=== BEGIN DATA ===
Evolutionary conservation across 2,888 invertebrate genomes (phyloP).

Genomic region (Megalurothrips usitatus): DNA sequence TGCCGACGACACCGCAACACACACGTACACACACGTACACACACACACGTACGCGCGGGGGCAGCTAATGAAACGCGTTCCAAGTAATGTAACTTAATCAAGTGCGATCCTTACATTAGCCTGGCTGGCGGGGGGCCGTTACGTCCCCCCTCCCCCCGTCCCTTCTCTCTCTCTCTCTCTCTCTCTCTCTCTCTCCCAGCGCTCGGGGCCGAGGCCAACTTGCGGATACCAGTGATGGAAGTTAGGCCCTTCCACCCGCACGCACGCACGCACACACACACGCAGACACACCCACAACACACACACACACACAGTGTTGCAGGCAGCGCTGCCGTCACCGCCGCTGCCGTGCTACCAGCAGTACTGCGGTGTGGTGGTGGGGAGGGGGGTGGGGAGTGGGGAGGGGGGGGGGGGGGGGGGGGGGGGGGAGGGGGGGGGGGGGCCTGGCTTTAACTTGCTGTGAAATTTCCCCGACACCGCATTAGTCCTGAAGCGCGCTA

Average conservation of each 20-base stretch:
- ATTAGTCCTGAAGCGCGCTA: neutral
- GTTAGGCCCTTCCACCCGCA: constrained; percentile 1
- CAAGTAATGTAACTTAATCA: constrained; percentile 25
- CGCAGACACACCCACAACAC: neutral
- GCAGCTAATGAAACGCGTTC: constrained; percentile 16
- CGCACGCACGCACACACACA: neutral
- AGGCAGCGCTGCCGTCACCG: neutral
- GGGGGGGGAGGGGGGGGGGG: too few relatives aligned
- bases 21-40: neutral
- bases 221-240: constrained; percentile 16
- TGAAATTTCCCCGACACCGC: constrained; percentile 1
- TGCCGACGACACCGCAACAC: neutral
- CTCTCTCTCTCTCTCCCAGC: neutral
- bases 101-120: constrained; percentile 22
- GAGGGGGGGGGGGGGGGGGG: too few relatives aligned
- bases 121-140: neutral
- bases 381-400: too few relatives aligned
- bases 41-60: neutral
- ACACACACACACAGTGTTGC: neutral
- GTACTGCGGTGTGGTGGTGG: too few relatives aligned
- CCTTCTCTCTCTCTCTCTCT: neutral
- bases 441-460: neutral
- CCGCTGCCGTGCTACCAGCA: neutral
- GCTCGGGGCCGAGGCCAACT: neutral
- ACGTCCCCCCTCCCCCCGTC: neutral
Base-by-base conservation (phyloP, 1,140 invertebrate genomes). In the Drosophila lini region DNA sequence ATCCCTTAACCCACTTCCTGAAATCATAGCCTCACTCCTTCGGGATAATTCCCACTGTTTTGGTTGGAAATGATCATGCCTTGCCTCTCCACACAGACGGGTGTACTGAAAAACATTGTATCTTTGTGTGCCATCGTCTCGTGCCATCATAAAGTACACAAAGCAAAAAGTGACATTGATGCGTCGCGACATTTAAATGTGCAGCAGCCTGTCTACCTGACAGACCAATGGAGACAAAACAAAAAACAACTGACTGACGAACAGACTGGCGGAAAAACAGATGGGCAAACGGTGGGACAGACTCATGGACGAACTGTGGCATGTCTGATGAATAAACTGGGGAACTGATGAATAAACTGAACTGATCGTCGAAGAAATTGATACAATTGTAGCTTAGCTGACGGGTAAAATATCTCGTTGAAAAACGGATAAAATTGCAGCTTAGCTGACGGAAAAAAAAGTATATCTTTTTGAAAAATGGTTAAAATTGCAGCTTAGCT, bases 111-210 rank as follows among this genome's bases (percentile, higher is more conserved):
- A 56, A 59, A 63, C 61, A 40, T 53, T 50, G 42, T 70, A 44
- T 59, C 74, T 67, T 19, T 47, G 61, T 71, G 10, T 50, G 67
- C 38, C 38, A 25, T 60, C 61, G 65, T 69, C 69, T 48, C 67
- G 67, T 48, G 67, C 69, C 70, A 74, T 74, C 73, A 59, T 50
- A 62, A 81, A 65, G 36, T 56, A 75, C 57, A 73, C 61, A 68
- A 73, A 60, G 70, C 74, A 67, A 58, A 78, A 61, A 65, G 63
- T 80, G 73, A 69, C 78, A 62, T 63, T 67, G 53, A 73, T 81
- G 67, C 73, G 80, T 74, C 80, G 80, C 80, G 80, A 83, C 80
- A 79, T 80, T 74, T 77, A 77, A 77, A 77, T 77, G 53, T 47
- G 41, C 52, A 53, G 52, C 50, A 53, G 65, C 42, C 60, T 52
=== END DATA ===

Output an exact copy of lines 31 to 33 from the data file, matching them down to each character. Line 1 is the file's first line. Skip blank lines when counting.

- T 59, C 74, T 67, T 19, T 47, G 61, T 71, G 10, T 50, G 67
- C 38, C 38, A 25, T 60, C 61, G 65, T 69, C 69, T 48, C 67
- G 67, T 48, G 67, C 69, C 70, A 74, T 74, C 73, A 59, T 50